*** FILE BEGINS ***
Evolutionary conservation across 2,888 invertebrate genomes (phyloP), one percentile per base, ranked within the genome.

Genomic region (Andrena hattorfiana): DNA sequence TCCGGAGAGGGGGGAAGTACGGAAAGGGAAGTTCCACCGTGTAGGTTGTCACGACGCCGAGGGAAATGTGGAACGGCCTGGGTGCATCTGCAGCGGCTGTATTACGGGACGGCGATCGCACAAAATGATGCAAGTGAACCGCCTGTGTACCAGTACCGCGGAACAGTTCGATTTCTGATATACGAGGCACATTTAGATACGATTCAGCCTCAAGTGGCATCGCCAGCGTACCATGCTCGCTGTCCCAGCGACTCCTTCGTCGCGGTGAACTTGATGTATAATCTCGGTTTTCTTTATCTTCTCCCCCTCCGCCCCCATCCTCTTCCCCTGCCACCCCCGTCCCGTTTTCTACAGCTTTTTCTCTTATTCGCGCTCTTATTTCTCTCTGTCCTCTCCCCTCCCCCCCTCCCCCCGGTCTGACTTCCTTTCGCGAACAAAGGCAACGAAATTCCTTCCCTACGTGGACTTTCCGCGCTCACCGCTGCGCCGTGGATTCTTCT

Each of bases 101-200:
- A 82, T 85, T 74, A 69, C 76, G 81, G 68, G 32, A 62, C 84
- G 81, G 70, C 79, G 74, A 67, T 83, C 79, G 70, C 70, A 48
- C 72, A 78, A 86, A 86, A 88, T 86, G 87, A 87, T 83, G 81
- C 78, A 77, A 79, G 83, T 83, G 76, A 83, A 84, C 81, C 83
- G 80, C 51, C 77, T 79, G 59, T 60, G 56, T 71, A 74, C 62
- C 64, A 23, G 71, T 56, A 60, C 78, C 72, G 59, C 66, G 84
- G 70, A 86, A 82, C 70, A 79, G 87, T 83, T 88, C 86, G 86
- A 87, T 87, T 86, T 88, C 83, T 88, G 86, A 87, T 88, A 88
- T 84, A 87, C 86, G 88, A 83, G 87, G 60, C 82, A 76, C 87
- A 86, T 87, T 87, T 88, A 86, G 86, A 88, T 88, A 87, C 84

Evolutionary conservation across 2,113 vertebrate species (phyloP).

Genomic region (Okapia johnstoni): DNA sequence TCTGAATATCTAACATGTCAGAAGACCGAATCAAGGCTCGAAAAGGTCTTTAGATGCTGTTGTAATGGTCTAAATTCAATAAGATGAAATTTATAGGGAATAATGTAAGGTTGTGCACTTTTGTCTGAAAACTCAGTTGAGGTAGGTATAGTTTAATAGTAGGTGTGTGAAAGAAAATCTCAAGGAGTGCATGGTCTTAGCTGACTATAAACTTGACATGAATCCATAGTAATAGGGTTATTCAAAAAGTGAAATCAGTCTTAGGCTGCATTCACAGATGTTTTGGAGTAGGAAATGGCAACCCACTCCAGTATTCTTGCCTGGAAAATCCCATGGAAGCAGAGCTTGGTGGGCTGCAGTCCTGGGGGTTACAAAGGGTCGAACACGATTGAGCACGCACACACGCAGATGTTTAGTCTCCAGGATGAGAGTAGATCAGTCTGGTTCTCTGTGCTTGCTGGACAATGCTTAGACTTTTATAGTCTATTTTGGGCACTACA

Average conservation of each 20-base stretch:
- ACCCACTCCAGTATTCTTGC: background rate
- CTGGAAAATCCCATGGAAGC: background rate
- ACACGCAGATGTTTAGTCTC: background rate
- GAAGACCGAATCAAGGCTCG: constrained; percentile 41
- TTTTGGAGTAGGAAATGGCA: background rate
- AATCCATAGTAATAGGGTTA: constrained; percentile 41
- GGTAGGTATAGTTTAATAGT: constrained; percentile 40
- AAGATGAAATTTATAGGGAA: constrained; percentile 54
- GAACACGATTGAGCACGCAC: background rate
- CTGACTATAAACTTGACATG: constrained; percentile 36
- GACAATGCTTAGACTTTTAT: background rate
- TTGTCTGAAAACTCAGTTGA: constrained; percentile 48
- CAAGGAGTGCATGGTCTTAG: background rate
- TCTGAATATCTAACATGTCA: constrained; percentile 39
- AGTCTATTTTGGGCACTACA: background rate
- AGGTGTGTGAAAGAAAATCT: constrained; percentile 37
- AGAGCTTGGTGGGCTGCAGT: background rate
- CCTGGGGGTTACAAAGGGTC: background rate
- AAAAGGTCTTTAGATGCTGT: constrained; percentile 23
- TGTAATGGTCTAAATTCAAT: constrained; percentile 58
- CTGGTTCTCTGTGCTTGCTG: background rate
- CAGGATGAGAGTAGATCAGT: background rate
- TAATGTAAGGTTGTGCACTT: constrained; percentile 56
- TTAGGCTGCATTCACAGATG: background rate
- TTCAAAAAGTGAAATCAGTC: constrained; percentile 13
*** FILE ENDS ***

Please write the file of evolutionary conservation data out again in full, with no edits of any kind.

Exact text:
Evolutionary conservation across 2,888 invertebrate genomes (phyloP), one percentile per base, ranked within the genome.

Genomic region (Andrena hattorfiana): DNA sequence TCCGGAGAGGGGGGAAGTACGGAAAGGGAAGTTCCACCGTGTAGGTTGTCACGACGCCGAGGGAAATGTGGAACGGCCTGGGTGCATCTGCAGCGGCTGTATTACGGGACGGCGATCGCACAAAATGATGCAAGTGAACCGCCTGTGTACCAGTACCGCGGAACAGTTCGATTTCTGATATACGAGGCACATTTAGATACGATTCAGCCTCAAGTGGCATCGCCAGCGTACCATGCTCGCTGTCCCAGCGACTCCTTCGTCGCGGTGAACTTGATGTATAATCTCGGTTTTCTTTATCTTCTCCCCCTCCGCCCCCATCCTCTTCCCCTGCCACCCCCGTCCCGTTTTCTACAGCTTTTTCTCTTATTCGCGCTCTTATTTCTCTCTGTCCTCTCCCCTCCCCCCCTCCCCCCGGTCTGACTTCCTTTCGCGAACAAAGGCAACGAAATTCCTTCCCTACGTGGACTTTCCGCGCTCACCGCTGCGCCGTGGATTCTTCT

Each of bases 101-200:
- A 82, T 85, T 74, A 69, C 76, G 81, G 68, G 32, A 62, C 84
- G 81, G 70, C 79, G 74, A 67, T 83, C 79, G 70, C 70, A 48
- C 72, A 78, A 86, A 86, A 88, T 86, G 87, A 87, T 83, G 81
- C 78, A 77, A 79, G 83, T 83, G 76, A 83, A 84, C 81, C 83
- G 80, C 51, C 77, T 79, G 59, T 60, G 56, T 71, A 74, C 62
- C 64, A 23, G 71, T 56, A 60, C 78, C 72, G 59, C 66, G 84
- G 70, A 86, A 82, C 70, A 79, G 87, T 83, T 88, C 86, G 86
- A 87, T 87, T 86, T 88, C 83, T 88, G 86, A 87, T 88, A 88
- T 84, A 87, C 86, G 88, A 83, G 87, G 60, C 82, A 76, C 87
- A 86, T 87, T 87, T 88, A 86, G 86, A 88, T 88, A 87, C 84

Evolutionary conservation across 2,113 vertebrate species (phyloP).

Genomic region (Okapia johnstoni): DNA sequence TCTGAATATCTAACATGTCAGAAGACCGAATCAAGGCTCGAAAAGGTCTTTAGATGCTGTTGTAATGGTCTAAATTCAATAAGATGAAATTTATAGGGAATAATGTAAGGTTGTGCACTTTTGTCTGAAAACTCAGTTGAGGTAGGTATAGTTTAATAGTAGGTGTGTGAAAGAAAATCTCAAGGAGTGCATGGTCTTAGCTGACTATAAACTTGACATGAATCCATAGTAATAGGGTTATTCAAAAAGTGAAATCAGTCTTAGGCTGCATTCACAGATGTTTTGGAGTAGGAAATGGCAACCCACTCCAGTATTCTTGCCTGGAAAATCCCATGGAAGCAGAGCTTGGTGGGCTGCAGTCCTGGGGGTTACAAAGGGTCGAACACGATTGAGCACGCACACACGCAGATGTTTAGTCTCCAGGATGAGAGTAGATCAGTCTGGTTCTCTGTGCTTGCTGGACAATGCTTAGACTTTTATAGTCTATTTTGGGCACTACA

Average conservation of each 20-base stretch:
- ACCCACTCCAGTATTCTTGC: background rate
- CTGGAAAATCCCATGGAAGC: background rate
- ACACGCAGATGTTTAGTCTC: background rate
- GAAGACCGAATCAAGGCTCG: constrained; percentile 41
- TTTTGGAGTAGGAAATGGCA: background rate
- AATCCATAGTAATAGGGTTA: constrained; percentile 41
- GGTAGGTATAGTTTAATAGT: constrained; percentile 40
- AAGATGAAATTTATAGGGAA: constrained; percentile 54
- GAACACGATTGAGCACGCAC: background rate
- CTGACTATAAACTTGACATG: constrained; percentile 36
- GACAATGCTTAGACTTTTAT: background rate
- TTGTCTGAAAACTCAGTTGA: constrained; percentile 48
- CAAGGAGTGCATGGTCTTAG: background rate
- TCTGAATATCTAACATGTCA: constrained; percentile 39
- AGTCTATTTTGGGCACTACA: background rate
- AGGTGTGTGAAAGAAAATCT: constrained; percentile 37
- AGAGCTTGGTGGGCTGCAGT: background rate
- CCTGGGGGTTACAAAGGGTC: background rate
- AAAAGGTCTTTAGATGCTGT: constrained; percentile 23
- TGTAATGGTCTAAATTCAAT: constrained; percentile 58
- CTGGTTCTCTGTGCTTGCTG: background rate
- CAGGATGAGAGTAGATCAGT: background rate
- TAATGTAAGGTTGTGCACTT: constrained; percentile 56
- TTAGGCTGCATTCACAGATG: background rate
- TTCAAAAAGTGAAATCAGTC: constrained; percentile 13